In the 1540s the Russian tsar Ivan ‘the Terrible’ established his own network of distilling taverns and ensured that the profits went straight into the imperial treasury. He outlawed taverns that were outside his control and put a ban on distilling by potential rivals. He kept his options open, however! He was always in need of the support of the nobility, so he allowed them to continue distilling Vodka.
From the beginning of the seventeenth century it had become customary for Vodka to be served atRussian imperial banquets. All formal meals began with bread and Vodka. Vodka was also drunk ceremonially at religious festivals and in church ritual, and to refuse to partake could be considered impious.
Peter the Great, tsar of Russia from 1689 to 1721, was renowned for his hospitality and love of drinking. He served large quantities of Vodka, his favorite drink, at his legendary banquets. On these occasions he would shock foreign guests by cutting open enormous pies out of which dwarfs would jump.
The Governor of Moscow trained a large bear to serve pepper Vodka to’ his guests. If anyone showed reluctance in accepting the drink, the bear would remove the guest’s clothes, an article at a time.
Making Vodka was a lot easier in Poland, as fewer official restrictions were imposed. Indeed, in 1546, King Jan Olbrecht issued a decree allowing every citizen the right to make Vodka. As a result many families distilled their own spirit, and as early as the sixteenth century there were forty-nine commercial distilleries in the town of Pozan alone.
Vodka-making and drinking became established at all levels of society in Poland over the next few centuries. Poznan continues to be a major center for the production of Vodka today.
The key to distillation is the separation of alcohol from the water content of fermented liquid. Because water freezes at a higher temperature than alcohol, the Eastern Europeans were able to separate the alcohol by freezing fermented liquid during the winter months. As a result they were left with a drink with a higher strength than that produced by fermentation alone. This was the earliest method of producing stronger spirit in Eastern Europe. The techniques of distillation didn’t spread from the west until the fifteenth century. From that time to the mid nineteenth century all Vodka was made in a pot-still using local natural resources such as wheat, barley, ryes, potatoes and rice.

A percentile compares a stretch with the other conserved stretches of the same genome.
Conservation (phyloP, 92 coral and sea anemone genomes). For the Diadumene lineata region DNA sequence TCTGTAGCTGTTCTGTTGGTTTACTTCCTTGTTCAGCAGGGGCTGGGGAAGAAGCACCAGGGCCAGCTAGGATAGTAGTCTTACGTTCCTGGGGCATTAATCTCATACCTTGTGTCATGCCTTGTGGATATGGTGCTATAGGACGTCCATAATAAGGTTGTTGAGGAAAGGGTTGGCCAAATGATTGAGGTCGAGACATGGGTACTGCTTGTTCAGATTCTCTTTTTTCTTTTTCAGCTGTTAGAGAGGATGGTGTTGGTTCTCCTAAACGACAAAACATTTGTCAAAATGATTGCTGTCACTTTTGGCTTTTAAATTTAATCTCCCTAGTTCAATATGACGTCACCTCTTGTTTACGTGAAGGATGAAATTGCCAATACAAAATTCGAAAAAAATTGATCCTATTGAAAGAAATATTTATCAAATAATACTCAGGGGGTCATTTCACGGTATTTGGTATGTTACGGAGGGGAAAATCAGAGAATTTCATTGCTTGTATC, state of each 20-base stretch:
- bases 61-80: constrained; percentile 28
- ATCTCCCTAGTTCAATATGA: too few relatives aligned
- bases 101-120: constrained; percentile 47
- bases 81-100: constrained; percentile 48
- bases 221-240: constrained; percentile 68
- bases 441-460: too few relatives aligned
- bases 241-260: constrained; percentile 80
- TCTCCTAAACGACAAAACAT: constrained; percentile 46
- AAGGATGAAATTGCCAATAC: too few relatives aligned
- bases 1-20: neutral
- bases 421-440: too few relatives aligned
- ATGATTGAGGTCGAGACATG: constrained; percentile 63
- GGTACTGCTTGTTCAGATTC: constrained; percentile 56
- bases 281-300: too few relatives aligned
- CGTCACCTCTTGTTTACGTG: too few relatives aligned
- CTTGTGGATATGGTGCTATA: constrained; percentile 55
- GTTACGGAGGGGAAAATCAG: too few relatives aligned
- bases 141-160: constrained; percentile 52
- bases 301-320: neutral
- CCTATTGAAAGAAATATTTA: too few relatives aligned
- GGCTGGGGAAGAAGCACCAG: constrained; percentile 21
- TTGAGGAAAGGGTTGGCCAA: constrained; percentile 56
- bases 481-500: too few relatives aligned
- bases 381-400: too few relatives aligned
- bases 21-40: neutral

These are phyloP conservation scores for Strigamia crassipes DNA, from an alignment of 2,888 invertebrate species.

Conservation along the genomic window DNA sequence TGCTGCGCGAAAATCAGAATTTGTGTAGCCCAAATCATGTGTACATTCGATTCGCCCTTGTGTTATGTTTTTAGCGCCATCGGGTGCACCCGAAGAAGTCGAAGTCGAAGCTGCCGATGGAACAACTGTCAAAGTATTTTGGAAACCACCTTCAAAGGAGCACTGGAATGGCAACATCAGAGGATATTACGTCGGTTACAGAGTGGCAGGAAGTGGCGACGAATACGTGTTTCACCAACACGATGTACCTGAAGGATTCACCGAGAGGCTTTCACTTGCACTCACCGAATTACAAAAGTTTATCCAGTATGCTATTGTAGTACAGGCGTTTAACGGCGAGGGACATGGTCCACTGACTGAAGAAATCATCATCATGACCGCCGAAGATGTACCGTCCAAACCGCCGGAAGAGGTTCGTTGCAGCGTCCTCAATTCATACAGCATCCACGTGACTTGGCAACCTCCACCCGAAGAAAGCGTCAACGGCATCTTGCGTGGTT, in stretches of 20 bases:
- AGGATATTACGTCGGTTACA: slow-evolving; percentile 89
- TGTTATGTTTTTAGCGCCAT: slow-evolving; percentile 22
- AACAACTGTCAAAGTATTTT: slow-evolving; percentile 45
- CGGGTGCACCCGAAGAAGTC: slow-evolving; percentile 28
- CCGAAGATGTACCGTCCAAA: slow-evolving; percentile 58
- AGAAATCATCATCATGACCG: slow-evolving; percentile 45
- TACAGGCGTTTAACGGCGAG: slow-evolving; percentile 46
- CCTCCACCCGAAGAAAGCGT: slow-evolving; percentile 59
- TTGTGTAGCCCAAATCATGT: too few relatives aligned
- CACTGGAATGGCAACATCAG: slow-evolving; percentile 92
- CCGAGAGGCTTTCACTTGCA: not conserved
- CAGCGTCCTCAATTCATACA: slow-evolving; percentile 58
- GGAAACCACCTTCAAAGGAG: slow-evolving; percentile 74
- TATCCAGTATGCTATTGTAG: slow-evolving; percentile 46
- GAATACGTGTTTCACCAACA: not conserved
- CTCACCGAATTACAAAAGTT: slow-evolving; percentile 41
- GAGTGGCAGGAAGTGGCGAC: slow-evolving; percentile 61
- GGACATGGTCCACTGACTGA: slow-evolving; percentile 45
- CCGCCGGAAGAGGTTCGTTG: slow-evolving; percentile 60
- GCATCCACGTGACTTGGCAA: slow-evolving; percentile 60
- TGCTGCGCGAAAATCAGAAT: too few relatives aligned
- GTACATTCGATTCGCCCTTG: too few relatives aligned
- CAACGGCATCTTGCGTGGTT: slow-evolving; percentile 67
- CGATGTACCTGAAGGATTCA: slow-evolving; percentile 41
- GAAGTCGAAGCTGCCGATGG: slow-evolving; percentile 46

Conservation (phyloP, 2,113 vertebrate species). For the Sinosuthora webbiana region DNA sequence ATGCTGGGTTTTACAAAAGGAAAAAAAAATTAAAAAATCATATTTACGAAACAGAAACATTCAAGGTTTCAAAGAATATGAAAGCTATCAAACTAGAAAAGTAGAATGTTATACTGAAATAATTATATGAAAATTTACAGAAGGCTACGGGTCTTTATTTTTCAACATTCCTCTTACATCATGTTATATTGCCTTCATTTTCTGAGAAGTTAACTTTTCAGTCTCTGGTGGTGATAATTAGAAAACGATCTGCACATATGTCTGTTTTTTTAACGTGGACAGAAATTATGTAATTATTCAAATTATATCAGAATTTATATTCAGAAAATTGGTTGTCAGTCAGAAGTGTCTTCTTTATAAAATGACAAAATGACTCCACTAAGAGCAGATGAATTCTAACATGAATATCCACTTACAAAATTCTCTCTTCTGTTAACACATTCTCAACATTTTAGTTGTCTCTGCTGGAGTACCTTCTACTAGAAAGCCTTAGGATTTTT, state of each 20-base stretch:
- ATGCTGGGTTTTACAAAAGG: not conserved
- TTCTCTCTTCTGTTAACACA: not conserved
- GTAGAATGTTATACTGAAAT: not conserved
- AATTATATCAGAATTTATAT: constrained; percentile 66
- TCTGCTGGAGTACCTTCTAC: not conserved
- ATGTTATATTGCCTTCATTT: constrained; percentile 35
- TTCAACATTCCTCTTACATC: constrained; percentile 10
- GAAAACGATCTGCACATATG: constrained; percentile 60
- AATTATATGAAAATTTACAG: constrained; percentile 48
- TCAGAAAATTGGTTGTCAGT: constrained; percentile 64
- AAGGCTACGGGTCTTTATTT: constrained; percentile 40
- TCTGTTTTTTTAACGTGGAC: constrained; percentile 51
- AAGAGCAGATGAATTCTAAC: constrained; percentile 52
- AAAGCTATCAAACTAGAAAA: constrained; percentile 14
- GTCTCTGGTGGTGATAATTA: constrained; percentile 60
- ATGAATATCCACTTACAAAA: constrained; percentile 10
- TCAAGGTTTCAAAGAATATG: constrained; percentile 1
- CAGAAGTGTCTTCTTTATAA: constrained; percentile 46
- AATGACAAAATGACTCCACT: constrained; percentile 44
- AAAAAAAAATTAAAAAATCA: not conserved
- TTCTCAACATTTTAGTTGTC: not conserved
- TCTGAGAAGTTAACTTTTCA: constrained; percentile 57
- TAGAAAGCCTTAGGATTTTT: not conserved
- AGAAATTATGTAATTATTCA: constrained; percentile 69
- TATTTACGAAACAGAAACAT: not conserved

A mash was created by heating the grain to release the starch for conversion into sugar. The sweet liquid was allowed to ferment naturally before distilling. Gradually Vodka-making in Eastern Europe was refined. In the beginning Vodka was the product of a single distillation to a relatively low proof, but distillers soon learned the benefits of two or more distillations on product quality.
Extra distillations mean the final spirit has a higher strength and greater purity. Next the Eastern Europeans introduced filtration to improve the purity of the spirit further. This was carried out initially with felt or river sand, but in the late eighteenth century charcoal began to be used. The filtration standards established at that time remain to this day.
With the invention or the continuous still in the last century, distillers were able to produce Vodka to a very high proof in a continuous operation.
Most Vodka has no color and carries only the clean aroma and character of pure spirit from the still. It has a characteristically light and very slightly oily texture. Different brands have their own characteristics and have been made over the centuries to a variety of styles.
There is a long heritage of making flavored Vodkas in Eastern Europe. This ‘goes back to the days home distillation, when Vodka was flavored with herbs, spices and fruit. Nowadays natural flavorings such as cherry, lime, lemon, orange, mint, etc., are added in the final distillation.